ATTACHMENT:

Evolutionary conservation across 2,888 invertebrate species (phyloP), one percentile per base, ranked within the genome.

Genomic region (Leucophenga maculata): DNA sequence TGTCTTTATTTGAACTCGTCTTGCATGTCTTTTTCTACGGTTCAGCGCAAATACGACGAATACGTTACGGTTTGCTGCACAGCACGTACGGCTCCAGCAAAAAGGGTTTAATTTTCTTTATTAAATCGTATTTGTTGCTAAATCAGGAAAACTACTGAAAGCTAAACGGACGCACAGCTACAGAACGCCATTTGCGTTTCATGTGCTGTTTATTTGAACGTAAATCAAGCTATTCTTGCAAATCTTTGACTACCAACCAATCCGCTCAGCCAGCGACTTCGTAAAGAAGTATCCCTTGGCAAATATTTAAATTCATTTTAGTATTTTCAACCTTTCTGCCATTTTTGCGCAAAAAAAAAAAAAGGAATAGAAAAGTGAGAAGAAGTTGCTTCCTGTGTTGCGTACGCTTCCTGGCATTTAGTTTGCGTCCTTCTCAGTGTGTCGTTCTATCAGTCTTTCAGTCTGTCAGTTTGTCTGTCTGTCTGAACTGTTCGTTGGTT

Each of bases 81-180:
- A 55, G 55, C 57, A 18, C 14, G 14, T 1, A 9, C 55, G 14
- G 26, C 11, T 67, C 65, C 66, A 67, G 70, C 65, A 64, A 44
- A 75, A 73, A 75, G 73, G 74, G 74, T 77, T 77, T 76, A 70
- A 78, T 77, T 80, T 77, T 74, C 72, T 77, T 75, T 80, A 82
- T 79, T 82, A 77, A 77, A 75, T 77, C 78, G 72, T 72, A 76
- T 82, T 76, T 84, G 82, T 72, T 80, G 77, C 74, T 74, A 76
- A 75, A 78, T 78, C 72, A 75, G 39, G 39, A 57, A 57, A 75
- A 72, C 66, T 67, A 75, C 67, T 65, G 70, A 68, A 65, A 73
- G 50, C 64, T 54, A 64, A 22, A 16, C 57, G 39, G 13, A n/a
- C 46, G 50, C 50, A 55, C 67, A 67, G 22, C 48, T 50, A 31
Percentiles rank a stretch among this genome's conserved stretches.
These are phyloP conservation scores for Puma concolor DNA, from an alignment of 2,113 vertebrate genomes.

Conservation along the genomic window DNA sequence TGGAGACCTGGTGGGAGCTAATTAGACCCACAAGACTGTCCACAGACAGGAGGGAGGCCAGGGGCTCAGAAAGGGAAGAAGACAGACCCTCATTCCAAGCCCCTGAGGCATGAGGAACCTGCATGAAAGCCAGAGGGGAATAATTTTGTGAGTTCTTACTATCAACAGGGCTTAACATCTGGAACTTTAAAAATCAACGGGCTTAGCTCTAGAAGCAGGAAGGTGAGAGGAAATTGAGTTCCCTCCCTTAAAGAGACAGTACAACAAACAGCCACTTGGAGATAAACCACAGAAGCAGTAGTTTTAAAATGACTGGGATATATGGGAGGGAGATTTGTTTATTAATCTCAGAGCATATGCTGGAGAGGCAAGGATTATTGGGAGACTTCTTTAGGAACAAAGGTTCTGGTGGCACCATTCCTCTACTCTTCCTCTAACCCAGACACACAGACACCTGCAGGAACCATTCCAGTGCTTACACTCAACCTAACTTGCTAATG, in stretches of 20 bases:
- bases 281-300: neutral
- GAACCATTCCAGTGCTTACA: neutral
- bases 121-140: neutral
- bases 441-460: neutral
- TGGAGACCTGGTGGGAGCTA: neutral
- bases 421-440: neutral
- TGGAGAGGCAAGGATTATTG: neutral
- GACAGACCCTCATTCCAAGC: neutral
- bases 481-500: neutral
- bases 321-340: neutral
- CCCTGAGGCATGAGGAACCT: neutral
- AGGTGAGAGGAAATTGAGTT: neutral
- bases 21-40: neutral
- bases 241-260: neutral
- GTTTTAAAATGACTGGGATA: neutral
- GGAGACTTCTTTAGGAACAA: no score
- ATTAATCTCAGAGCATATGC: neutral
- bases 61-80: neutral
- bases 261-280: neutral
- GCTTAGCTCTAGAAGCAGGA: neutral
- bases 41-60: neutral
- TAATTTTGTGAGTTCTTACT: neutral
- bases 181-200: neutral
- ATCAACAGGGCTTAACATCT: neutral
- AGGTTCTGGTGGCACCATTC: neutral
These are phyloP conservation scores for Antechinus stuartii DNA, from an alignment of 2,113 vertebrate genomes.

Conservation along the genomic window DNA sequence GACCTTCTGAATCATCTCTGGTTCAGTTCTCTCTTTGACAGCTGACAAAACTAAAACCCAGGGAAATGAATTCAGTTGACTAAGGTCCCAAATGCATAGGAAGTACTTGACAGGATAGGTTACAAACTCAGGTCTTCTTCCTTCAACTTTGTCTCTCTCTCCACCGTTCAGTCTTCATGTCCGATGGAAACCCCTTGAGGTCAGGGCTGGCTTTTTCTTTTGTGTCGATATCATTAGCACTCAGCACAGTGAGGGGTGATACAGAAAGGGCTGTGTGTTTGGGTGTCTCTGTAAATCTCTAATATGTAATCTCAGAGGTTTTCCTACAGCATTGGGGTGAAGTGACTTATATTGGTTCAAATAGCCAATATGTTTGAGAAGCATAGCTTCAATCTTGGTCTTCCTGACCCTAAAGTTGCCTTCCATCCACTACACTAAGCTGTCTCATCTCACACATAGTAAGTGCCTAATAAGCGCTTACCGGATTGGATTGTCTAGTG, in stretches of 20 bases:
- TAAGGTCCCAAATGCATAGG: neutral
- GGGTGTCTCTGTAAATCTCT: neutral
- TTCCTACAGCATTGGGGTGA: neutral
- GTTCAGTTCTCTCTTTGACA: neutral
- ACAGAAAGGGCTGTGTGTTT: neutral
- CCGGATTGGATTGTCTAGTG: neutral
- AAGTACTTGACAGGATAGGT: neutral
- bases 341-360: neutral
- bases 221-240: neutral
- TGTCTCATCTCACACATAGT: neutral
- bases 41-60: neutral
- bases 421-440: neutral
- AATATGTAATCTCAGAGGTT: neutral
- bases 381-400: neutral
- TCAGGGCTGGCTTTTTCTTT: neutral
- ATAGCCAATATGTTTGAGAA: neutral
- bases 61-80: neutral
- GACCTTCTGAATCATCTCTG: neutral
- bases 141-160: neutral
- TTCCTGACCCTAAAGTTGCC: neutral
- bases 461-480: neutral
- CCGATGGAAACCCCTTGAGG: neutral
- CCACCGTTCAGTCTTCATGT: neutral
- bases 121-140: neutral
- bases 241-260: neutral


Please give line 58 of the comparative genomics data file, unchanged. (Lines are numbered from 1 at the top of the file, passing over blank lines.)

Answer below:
- TCAGGGCTGGCTTTTTCTTT: neutral